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Obama Judicial Nominations and the ABA



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The BLT (Blog of Legal Times) reports the unsurprising news that the ABA’s Standing Committee on the Federal Judiciary is consulting with the Obama administration about the role that the ABA committee will play in evaluating judicial nominations. The only matter at issue, it would seem, is whether the Obama administration restores the ABA committee’s pre-Bush 43 privileged role in reviewing prospective nominees before the president formally nominates them or whether the ABA committee instead conducts its evaluations post-nomination. It’s an easy call that the Obama administration will curry favor with the ABA by restoring its privileged pre-nomination role, no matter how little the ABA committee deserves that special status.

 

As to how little the ABA committee deserves that special status: Read my essays “Not Qualified:  The American Bar Association and its role in our confirmation process” and “Not Credible ‘Whatsoever’: The ABA sinks deeper” (which documents the perjurious testimony of the then-chair of the ABA committee). Further, consider the fact that the current chair of the ABA committee who is consulting with the Obama administration is none other than Kim J. Askew, who led the investigation, and wrote the report, that resulted in the ABA’s thoroughly scandalous “not qualified” rating of President Bush’s 2006 nomination of Michael B. Wallace to the Fifth Circuit.  As I wrote in the first essay linked above, Askew found Wallace

 

lacking on the highly malleable element of “judicial temperament.” Her primary argument is that Wallace’s representation of the Mississippi Republican party in a 1984 congressional redistricting case somehow indicates that he is not committed to equal justice. Lawyers, she says, charged that the position that Wallace advanced on behalf of his client was not well-founded and that he was pushing his own personal views. But it is difficult to discern any sense to these charges, much less serious evidence to support them.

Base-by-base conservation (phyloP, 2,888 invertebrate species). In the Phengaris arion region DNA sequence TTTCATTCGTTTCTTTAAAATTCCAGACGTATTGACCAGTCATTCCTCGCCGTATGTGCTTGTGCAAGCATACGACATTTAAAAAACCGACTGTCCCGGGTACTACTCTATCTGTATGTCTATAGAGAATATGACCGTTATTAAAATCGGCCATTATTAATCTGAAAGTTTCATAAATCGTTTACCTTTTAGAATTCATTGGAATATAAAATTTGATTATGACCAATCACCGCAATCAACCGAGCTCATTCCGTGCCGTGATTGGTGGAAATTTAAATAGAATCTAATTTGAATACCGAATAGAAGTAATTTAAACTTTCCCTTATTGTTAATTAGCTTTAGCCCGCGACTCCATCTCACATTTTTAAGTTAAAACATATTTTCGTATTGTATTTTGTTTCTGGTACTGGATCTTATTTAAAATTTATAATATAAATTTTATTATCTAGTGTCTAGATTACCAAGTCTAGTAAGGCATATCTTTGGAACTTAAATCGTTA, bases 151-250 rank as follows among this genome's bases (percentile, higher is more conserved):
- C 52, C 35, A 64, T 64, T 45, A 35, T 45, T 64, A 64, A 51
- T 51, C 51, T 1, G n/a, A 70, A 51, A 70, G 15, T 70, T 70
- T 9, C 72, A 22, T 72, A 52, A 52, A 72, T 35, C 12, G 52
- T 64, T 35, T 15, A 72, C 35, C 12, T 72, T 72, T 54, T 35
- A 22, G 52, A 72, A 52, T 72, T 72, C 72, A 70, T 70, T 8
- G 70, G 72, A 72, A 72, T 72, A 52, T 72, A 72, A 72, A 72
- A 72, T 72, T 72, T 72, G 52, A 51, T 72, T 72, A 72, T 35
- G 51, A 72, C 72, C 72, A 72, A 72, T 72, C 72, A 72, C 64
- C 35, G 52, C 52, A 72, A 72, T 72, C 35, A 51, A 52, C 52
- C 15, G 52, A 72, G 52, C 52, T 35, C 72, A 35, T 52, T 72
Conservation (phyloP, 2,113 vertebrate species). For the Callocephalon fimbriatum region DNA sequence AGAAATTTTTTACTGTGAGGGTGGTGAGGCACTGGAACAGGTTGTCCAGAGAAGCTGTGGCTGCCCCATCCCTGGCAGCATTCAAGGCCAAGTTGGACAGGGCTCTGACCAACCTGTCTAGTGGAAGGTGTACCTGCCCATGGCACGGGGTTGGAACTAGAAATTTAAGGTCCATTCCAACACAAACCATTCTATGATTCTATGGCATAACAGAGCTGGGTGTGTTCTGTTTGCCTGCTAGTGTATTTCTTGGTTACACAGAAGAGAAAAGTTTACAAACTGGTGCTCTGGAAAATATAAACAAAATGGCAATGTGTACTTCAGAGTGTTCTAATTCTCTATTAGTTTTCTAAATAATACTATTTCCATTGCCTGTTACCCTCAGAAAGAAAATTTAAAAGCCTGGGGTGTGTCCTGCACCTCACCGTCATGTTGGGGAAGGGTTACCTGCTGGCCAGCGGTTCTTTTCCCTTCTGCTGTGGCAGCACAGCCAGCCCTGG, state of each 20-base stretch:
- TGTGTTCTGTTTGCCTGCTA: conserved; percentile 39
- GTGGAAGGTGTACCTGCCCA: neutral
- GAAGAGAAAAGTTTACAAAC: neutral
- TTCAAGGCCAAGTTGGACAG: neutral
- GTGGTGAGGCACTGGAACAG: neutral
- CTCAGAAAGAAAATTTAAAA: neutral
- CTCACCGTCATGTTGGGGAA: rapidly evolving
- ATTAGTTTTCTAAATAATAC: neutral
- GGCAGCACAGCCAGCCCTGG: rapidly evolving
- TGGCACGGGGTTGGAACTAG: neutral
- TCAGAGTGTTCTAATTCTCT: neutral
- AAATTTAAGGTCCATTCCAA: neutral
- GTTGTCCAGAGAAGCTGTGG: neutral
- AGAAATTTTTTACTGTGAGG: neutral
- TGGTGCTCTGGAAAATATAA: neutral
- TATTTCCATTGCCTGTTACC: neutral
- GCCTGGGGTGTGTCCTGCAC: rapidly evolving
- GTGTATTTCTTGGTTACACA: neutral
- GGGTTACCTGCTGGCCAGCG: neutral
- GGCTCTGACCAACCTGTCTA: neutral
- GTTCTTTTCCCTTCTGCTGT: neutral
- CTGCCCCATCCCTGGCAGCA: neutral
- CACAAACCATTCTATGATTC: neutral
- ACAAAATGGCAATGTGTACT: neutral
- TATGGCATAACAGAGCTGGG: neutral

Worse, it turns out that the plaintiffs’ counsel in that case was none other than the Lawyers’ Committee for Civil Rights. Thus, Askew was assessing the weight and credibility of comments made by those associated with the same left-wing group for which she serves as a trustee. Her obligation to recuse herself from the investigation and evaluation of Wallace would seem clear. For perspective, imagine this farfetched scenario: The ABA committee is controlled by conservatives, and a liberal president nominates a distinguished lawyer who has a record of pro-abortion advocacy. The ABA committee member who investigates the nominee is on the board of a national pro-life organization that has litigated against the nominee and perceives that litigation as the primary mark against the nominee. Further, both the chairman of the committee and the ABA president had publicly attacked the nominee over his involvement in a liberal cause. On the recommendation of the investigating member, the committee rates the nominee “not qualified.” Wouldn’t everyone recognize that the process was unfair and that the rating was highly suspect? The same conclusions should apply to the ABA’s rating of Wallace.

 

But it gets even worse. The ABA’s procedures required that Askew disclose adverse information to Wallace if she could do so without violating the confidentiality of witnesses, or, if not, that she not include the information in her report to her fellow committee members. But Askew’s testimony makes clear that she repeatedly refused to disclose to Wallace key details regarding vague allegations that she presents — but that she included the allegations in her report to the committee. Askew’s violations of the ABA’s own procedures deprived Wallace of any effective opportunity to contest and refute the charges against him.

 

According to The BLT, Askew is reiterating to the White House the ABA’s party line:

 

The Committee bases its evaluation solely on a peer review of each nominee’s integrity, professional competence and judicial temperament. The Committee does not consider a nominee’s ideological or political philosophy.

 

But that second sentence is simply not true, as the ABA committee is able to consider “ideological or political philosophy” as part of “judicial temperament”. The ABA Committee’s own explanation of its criteria states (page 4 of this document (emphasis added)):

 

In evaluating “judicial temperament,” the Committee considers the nominee’s compassion, decisiveness, open-mindedness, courtesy, patience, freedom from bias, and commitment to equal justice under the law.

 

As noted above (and as I discuss more fully in this post), Askew herself used Wallace’s representation of the Mississippi Republican party in a 1984 congressional redistricting case as evidence that he was not committed to equal justice. So the italicized terms (“compassion”?!? dispassion is the judge’s duty) are clearly sufficiently malleable, and have been misused, to punish conservatives for being conservatives.


Tags: Whelan


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